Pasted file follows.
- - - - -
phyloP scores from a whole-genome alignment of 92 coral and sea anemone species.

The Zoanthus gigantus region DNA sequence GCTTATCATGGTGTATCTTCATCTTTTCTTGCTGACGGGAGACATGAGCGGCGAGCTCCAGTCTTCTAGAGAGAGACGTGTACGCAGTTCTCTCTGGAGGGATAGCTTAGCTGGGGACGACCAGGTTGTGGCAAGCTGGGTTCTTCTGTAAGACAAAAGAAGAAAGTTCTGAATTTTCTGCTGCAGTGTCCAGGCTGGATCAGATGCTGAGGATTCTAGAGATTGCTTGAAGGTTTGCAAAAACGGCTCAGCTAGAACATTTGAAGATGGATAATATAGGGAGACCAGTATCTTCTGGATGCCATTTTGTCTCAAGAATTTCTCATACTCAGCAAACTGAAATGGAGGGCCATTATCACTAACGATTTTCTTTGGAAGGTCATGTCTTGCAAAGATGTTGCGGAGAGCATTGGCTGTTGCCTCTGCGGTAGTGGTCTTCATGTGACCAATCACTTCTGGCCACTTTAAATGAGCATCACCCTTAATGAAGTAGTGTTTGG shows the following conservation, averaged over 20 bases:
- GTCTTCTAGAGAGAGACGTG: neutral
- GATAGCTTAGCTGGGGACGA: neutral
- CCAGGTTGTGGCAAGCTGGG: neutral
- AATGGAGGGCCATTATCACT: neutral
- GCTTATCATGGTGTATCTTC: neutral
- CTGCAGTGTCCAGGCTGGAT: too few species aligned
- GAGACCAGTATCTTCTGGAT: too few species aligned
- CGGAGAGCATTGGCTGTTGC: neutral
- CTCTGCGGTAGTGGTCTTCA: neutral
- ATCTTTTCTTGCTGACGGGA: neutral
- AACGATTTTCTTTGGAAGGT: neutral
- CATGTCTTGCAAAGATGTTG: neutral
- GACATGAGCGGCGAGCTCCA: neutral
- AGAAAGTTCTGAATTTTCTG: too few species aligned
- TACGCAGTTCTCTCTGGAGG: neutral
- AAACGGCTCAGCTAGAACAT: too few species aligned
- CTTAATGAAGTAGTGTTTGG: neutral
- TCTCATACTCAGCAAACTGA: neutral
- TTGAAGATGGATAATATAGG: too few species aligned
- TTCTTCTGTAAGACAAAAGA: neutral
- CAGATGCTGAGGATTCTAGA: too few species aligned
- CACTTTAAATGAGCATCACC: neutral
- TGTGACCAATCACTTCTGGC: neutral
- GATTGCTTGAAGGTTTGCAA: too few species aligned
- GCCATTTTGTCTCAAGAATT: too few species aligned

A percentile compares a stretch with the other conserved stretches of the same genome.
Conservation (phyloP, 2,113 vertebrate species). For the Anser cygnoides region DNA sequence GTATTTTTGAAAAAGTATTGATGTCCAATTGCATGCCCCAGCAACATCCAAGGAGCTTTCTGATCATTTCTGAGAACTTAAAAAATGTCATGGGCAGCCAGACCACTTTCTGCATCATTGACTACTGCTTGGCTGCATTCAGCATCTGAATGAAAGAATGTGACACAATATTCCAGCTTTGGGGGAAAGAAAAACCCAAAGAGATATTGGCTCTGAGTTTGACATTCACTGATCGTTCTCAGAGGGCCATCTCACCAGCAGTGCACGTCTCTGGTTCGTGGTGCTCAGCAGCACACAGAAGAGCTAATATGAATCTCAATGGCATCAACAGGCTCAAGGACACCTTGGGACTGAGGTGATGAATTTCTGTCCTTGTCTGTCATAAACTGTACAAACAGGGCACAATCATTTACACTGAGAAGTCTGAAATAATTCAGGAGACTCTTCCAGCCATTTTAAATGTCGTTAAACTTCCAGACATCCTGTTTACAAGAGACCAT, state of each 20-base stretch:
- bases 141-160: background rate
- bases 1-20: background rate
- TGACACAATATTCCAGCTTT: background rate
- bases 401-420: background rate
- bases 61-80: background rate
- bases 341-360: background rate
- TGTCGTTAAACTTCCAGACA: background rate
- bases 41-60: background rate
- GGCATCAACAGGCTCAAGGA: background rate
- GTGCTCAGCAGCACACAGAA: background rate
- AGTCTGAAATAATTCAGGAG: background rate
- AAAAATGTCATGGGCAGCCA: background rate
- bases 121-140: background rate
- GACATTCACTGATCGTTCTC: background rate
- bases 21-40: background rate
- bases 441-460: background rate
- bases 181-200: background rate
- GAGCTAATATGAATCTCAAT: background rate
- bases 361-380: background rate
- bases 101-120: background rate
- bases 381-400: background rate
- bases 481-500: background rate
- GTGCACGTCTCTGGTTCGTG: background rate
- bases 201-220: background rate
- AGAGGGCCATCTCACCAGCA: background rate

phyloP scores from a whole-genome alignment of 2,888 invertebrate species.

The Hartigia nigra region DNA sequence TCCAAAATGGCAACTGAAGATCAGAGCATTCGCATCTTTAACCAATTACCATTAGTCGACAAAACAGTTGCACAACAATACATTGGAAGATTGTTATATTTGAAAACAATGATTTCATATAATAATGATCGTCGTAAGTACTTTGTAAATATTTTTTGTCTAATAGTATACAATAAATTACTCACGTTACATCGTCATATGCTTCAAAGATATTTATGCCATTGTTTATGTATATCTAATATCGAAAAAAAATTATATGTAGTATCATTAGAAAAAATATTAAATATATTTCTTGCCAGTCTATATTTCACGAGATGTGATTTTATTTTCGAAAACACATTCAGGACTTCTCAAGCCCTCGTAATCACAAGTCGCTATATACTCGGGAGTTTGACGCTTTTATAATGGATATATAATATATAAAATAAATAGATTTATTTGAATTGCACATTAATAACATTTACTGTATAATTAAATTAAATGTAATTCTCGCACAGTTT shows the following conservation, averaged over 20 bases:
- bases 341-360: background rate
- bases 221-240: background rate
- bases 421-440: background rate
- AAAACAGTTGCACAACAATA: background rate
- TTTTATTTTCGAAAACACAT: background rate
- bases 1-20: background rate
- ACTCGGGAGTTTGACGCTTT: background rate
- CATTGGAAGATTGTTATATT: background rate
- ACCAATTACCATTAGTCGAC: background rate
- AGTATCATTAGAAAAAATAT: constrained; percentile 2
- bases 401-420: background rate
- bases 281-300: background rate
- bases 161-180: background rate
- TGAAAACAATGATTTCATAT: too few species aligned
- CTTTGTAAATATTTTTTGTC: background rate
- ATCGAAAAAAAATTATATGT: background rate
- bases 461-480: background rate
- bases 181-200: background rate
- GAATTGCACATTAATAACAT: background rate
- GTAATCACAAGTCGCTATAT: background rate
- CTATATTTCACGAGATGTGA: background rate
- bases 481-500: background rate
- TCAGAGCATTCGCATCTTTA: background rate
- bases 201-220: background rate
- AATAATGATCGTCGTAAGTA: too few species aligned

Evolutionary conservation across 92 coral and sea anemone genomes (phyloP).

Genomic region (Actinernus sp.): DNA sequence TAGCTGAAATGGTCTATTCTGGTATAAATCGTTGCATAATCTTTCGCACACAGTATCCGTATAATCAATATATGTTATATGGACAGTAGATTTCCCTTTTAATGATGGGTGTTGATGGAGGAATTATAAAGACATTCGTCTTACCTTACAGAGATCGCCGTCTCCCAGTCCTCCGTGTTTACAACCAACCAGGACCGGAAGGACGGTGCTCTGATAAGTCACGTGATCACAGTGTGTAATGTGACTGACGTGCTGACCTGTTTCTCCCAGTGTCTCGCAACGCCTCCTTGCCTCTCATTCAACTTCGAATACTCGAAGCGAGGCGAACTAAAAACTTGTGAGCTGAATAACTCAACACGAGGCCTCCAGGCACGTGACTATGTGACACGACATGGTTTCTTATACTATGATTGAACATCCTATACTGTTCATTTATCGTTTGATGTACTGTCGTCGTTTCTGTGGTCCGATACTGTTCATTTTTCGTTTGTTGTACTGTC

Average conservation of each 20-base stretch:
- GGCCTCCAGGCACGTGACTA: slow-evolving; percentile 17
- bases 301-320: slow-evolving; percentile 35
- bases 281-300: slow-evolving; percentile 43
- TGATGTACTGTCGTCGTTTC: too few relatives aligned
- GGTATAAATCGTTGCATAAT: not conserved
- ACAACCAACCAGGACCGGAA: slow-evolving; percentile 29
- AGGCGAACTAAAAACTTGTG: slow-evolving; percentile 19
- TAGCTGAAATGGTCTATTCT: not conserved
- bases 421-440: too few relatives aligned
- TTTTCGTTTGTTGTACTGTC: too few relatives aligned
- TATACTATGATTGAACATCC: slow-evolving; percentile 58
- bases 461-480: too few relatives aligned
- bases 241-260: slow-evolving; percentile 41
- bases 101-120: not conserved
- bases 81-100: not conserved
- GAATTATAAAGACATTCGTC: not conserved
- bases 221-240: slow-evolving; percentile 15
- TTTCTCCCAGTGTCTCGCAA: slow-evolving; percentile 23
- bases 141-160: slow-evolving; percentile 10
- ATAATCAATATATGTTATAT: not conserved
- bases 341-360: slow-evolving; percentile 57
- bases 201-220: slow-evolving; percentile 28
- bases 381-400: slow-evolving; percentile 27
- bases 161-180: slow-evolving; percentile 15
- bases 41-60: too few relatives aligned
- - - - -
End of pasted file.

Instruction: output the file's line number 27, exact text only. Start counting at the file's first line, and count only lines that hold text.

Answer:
- GCCATTTTGTCTCAAGAATT: too few species aligned